The two biggest movies out during the holidays now are The Chronicles of Narnia: The Lion, the Witch, and the Wardrobe and King Kong. There is one thing that both have in common besides being reasonable hits, and I'll elaborate on that in a minute. But first some thoughts about the films. I loved the Chronicles of Narnia book series, and like all C.S. Lewis fans I reveled in the way he made what was biblical into fantastic allegory. There are just flatly certain things we long to engage in, and brilliant, beautiful fantasy helps us connect with that. Lewis acknowledged wonderfully that God did not give us imaginations for nothing. But I must say that I was disappointed with the film. As much as Christians all around have said that Disney kept all the "Christian" stuff in, for one, that's not exactly the point, and for two, it was still a grand Disney simulation. Being completely Disneyfied, it was not only missing critical dialogue, but all the uniquely enchantin
Showing posts from December, 2005
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One of the most wonderful matters of all time is the show that is being broadcast right now on channel 7. (I'm blogging about it now because I saw it when it was shown last week.) It is "A Charlie Brown Christmas." No, it is not merely the best Christmas show ever, but the best television thing ever to beam across that medium. Why is it the wonderful matter that it is? It is thoroughly and enchantingly imbued with all that does matter: relationship, discovery, accomplishment in all of its bountiful glory. In and around a Vince Guaraldi soundtrack that is phenomenally brilliant (something few would deny), children interact with one another to find what the season is really about. Linus actually takes precious secular airtime to speak some of the most beautiful words ever spoken. They are from the book of Luke, chapter 2, verses 8 to 14. All they do is make plain pronouncement of the One thing that rescues man from his utter abject desperation. Charlie Brown represents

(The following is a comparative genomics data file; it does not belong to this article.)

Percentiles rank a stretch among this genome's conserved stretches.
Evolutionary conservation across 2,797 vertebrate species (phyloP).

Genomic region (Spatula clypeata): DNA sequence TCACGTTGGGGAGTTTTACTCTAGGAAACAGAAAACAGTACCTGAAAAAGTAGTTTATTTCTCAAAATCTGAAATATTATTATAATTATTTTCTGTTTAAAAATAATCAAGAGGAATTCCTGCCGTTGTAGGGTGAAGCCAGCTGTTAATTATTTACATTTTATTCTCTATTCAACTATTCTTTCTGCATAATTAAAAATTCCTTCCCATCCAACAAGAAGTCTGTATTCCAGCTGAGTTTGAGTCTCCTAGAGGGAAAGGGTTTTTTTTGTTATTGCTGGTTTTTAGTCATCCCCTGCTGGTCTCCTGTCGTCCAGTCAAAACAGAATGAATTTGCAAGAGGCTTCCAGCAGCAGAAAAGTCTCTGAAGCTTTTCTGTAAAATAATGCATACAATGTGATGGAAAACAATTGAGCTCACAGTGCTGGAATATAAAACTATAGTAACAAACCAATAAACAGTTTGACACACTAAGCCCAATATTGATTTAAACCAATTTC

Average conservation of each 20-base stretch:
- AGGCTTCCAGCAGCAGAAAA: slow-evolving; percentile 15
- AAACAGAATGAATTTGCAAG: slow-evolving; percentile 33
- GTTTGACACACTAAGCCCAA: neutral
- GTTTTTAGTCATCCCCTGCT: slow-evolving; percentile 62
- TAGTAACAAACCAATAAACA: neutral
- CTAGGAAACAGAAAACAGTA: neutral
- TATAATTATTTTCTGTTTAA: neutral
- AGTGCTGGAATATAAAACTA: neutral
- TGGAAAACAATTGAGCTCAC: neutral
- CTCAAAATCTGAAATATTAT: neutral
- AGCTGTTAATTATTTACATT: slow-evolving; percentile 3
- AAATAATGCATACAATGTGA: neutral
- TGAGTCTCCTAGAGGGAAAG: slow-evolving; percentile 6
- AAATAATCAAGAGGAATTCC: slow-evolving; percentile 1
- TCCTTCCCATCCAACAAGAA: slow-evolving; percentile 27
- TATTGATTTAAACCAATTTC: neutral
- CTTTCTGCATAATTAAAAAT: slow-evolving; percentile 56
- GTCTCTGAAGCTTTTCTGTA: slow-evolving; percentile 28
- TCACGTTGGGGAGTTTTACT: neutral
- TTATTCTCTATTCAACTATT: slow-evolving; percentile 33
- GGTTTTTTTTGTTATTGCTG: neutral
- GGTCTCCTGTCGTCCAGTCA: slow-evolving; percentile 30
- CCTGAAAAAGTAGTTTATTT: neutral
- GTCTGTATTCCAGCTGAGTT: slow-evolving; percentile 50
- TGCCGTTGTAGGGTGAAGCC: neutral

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A couple of renditions of Pope John Paul II's life were on television the past couple of weeks. The ABC version was called Hear My Cry , and CBS featured Jon Voight as the pontiff. Looking at Voight's regal depiction of John Paul in the teaser promos made me think of one thing: yes, this man is the Ruler of the World. I saw a bit of each episode, and the little I saw was filled with all the typical pleasantries of mundane Catholicist drama featuring every facet of his person: the courage-- bringing down communism; the sensitivity-- attending children's events; the inclusivity-- dining with individuals of diverse religions and ethnicities; and the mercy--sitting with his would-be assassin in prison. It was all peppered with the pithy wisdom of the man who keeps the World on track to destruction. Neither show got many viewers, at least according to the expectations of the networks. You'd think this is because no one cares, and that may indeed be the case, but it isn'